The air leaks in your home are open 24 hours a day, 365 days a year. That’s why the volume of heat that can enter during summer or escape during winter is so large. In a house without weatherizing, the sum total of leakage from all sources can be the equivalent of leaving an exterior door standing open at all times. Fortunately, air leaks are also one of the easiest efficiency-related problems to remedy yourself.
A good way to detect leaks indoors is by waving smoke from a stick of incense around the potential source to see if the smoke stream is deflected by moving air. At night, turn on bright indoor lights and step outside and look for shafts of light streaming under doors and other locations.
These are some of the areas in a home most prone to leakage:
- The gaps around the frame and jambs of doors and windows.
- Penetrations in the wall where electrical wires and plumbing pipes pass into the house.
- The joint where bricks or exterior siding contact the foundation, as well as the corners formed by the intersections of exterior walls.
- Around the attic hatch or pull-down stairs.
- Where kitchen or bathroom exhaust ducts or plumbing vents pass through the ceiling into the attic.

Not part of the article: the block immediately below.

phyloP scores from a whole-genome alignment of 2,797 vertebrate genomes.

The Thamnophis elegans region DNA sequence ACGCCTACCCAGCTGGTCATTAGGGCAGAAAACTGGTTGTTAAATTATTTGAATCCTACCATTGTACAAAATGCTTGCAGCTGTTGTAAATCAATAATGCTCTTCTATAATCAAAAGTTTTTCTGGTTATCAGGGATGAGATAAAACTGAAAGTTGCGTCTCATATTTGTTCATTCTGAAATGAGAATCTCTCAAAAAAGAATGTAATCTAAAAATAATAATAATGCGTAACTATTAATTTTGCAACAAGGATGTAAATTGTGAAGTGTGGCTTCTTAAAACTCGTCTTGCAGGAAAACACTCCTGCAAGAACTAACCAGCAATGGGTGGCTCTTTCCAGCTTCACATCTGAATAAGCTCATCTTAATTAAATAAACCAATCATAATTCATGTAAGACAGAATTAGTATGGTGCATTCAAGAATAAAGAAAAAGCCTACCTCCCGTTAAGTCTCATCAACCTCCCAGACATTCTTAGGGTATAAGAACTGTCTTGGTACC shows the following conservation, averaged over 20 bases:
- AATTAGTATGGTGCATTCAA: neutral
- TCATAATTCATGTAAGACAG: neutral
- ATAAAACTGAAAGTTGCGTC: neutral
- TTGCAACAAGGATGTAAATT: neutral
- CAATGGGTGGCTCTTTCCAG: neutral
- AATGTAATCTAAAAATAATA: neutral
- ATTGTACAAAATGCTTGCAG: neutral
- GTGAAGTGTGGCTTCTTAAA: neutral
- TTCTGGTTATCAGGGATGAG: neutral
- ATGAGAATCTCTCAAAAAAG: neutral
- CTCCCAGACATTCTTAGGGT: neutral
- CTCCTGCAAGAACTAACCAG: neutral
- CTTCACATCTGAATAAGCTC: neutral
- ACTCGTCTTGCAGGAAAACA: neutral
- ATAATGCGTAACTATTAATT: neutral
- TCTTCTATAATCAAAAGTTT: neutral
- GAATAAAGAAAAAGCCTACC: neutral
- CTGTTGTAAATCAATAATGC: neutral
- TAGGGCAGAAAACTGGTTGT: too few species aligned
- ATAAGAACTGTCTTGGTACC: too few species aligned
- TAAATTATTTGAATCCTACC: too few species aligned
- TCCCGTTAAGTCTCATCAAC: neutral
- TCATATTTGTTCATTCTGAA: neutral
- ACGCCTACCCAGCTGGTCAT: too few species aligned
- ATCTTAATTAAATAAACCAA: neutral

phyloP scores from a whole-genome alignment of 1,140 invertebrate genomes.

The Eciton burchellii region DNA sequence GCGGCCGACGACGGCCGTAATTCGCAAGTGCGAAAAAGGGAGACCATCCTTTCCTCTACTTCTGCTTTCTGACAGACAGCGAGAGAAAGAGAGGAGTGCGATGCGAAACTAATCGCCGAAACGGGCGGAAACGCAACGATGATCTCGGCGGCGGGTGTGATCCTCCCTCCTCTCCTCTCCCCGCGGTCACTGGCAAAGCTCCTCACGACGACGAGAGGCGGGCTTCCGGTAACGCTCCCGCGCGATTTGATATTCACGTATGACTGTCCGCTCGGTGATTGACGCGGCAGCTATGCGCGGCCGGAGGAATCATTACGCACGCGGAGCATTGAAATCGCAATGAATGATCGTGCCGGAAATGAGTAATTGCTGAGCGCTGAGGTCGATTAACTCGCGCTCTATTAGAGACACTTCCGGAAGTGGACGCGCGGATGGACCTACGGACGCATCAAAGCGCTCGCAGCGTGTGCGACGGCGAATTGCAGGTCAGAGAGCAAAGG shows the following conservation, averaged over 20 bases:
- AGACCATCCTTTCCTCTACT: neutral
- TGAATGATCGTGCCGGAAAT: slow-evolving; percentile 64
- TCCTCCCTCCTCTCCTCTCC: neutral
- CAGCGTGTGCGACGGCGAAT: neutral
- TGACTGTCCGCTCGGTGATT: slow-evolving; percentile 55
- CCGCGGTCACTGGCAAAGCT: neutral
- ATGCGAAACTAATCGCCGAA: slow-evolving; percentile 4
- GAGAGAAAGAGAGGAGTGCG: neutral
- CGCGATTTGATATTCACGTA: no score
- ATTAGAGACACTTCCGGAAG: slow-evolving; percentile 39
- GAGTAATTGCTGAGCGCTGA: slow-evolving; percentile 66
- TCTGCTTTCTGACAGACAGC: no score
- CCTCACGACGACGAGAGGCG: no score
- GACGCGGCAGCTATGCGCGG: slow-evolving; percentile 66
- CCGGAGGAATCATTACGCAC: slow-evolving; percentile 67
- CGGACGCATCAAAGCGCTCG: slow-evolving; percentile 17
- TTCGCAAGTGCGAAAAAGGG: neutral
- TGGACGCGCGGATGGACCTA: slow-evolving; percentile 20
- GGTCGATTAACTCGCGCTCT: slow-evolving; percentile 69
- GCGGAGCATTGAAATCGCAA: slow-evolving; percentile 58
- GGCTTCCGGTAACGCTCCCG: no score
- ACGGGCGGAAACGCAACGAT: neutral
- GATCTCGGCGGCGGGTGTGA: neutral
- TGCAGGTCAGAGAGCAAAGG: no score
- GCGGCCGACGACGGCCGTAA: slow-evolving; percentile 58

The gaps between doors and windows and their jambs can be closed with foam weatherstripping tape with adhesive backing. Trim the foam to prevent binding or tearing when the door or window is opened and closed. Metal or rubber door sweeps installed on the door threshold can close a large gap under the door.
Seal other gaps with a cartridge-loading caulking gun. Use silicone caulking or oil-based exterior caulking for most cracks. Larger leaks can be filled with expandable spray foam in a can. Apply sufficient caulk to fill the opening completely and scrape away excess with a paint scraper or putty knife.
Comfort Systems combines seven Wichita-area companies into a single source for superior home comfort sales and service. Ask us about more ways to increase energy efficiency by finding and fixing air leaks in your home.